I apologize for going off topic for a moment, I can only say this indeed has been an ongoing struggle in more ways than one and I believe many of my readers can understand this if they too have experienced the loss of a loved one, especially one who they have personally cared for.
Now onto today's post, this article comes from one of my favorite sites, dailyfinance.com via their Savings Center and was written by Annalisa Kraft-Linder.
Barter for Everything: Are You Brave Enough?
You probably know about the barter section on Craigslist, and U-Exchangeboasts 70,000 members. Local Exchange Trading Systems includes tiny volunteer nonprofits and highly organized barter societies and clubs likeNeighborGoods. More sophisticated swapping sites with mobile apps include swapdom.com (with its cute explanatory Lego video) or listia.com. However, as rapidly as barter sites start up, they can go out of business just as fast (like zwaggle or bookins) or change their business model (thredup.com is now sort of an online thrift shop).
Almost anything you can imagine is being bartered for by someone -- be itvacation home stays, video games or garden plots. Shannon Simmons, a former Toronto financial planner, bartered her services for a year as an experiment, but found rent was one of the few things she couldn't barter for. Lindenwood University in Missouri in 1999 started an Education for Porkprogram in which farm families could trade hogs for the opportunity to earn a sheepskin. It later invited bartering of other items.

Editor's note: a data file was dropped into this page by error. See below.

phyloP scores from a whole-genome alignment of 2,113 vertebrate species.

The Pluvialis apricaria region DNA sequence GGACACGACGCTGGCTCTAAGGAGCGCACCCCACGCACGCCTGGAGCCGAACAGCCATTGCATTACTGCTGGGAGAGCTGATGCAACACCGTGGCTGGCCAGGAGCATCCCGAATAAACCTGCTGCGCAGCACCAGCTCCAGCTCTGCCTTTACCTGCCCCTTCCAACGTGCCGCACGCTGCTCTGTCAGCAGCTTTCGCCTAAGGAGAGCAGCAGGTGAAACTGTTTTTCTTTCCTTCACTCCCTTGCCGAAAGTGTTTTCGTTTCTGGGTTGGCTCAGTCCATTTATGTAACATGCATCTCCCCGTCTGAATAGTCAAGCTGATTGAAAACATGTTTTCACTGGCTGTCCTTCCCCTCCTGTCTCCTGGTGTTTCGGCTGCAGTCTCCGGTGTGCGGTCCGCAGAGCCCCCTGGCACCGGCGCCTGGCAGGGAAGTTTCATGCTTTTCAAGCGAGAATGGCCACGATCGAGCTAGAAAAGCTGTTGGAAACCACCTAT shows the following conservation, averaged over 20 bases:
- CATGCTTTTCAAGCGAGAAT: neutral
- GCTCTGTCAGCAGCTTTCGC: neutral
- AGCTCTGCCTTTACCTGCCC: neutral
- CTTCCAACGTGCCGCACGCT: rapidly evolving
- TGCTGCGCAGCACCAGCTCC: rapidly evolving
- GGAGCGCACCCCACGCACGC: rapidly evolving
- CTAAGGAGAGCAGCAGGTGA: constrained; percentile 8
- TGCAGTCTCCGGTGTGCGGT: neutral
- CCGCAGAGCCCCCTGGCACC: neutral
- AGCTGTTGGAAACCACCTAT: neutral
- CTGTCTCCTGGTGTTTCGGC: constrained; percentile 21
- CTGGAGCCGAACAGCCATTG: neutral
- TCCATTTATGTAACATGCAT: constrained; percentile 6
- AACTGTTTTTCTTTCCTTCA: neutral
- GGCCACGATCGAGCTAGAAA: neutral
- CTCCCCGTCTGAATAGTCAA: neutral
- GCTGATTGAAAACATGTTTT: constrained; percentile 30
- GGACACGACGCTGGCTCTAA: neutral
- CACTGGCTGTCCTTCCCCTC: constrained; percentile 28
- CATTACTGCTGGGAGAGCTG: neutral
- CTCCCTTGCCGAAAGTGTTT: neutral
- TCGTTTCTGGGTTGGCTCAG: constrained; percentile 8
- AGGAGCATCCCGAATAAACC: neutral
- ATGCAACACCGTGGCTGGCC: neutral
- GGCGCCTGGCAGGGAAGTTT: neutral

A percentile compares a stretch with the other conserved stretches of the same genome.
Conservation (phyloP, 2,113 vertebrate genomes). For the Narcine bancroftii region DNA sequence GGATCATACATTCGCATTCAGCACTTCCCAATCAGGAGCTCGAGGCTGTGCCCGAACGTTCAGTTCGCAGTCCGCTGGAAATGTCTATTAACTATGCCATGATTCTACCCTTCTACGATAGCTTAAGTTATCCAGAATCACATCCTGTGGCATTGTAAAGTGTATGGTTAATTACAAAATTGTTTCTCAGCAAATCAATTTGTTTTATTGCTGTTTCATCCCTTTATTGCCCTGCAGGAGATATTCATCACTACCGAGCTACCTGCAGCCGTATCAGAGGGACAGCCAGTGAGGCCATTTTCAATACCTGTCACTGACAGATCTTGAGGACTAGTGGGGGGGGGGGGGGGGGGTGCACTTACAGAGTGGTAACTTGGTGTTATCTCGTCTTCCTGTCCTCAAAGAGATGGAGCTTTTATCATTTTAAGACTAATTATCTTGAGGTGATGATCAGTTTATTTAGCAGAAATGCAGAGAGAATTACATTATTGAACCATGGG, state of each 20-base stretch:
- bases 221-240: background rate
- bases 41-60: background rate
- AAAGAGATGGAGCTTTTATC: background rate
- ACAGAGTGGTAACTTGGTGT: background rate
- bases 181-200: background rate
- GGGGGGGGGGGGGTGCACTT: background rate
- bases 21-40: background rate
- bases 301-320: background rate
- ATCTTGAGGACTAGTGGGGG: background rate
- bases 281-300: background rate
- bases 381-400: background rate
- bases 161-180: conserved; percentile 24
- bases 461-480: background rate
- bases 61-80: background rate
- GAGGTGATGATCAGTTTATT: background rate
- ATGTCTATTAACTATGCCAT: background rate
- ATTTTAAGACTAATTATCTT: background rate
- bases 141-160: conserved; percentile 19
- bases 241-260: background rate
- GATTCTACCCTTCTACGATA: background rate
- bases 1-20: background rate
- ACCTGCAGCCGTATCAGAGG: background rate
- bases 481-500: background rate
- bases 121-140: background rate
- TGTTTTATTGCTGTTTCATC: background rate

More than 7,000 sharing initiatives worldwide are listed at www.compareandshare.com, a New-Agey compilation of ways to engage in crowdsourcing, recycling, bartering and other aspects of the sharing economy.
Be Part of the Trend
You, too, can join the cashless economy and barter with the best of them -- though you probably won't manage to barter your way from a red paperclip up to a house, as Canadian Kyle MacDonald did in 2006 with a series of 14 trades.
You can barter on your own or sign up with a trading exchange service. These generally charge a membership fee to act as a broker or clearinghouse. They can match up trades more quickly and offer a sense of buyer confidence. Members get "barter dollars" or "trade dollars" and then are matched up with the equivalent-value trades for items or services that they desire.
Swap.com warehouses children's clothes and other stuff to swap and then fulfills trades with a proprietary algorithm for a transaction fee. Like on eBay (EBAY), traders can be thrown off exchange rolls if they bargain in bad faith one many times.
Bartering in the Business World
The more-established business and commercial exchanges belong to theInternational Reciprocal Trade Association. The nonprofit reported its members set a record in 2013 of more than 8 million inter-exchange barter deals among 400,000 companies. Since its 1979 founding, the association has fought to legitimize the industry with ethical standards and broker training.
On regional exchanges like Florida Barter, small businesses can make trades and business connections at the same time. These commercial exchanges can charge membership fees, monthly fees and commissions. Larger businesses might check out bizx.com or the decades-old www.activeinternational.com.
Wannabe traders should also know that the Internal Revenue Service considersbarter transactions as taxable, with some exceptions. That said, bartering can save you cash and can be fun.
More from Annalisa Kraft-Linder
•Hoarding: What's Going on With All That Stuff?
•What I Learned From Selling My Own Stuff at an Estate Sale
•Why Kmart Still Sucks, Losing Stores, Staff, Customers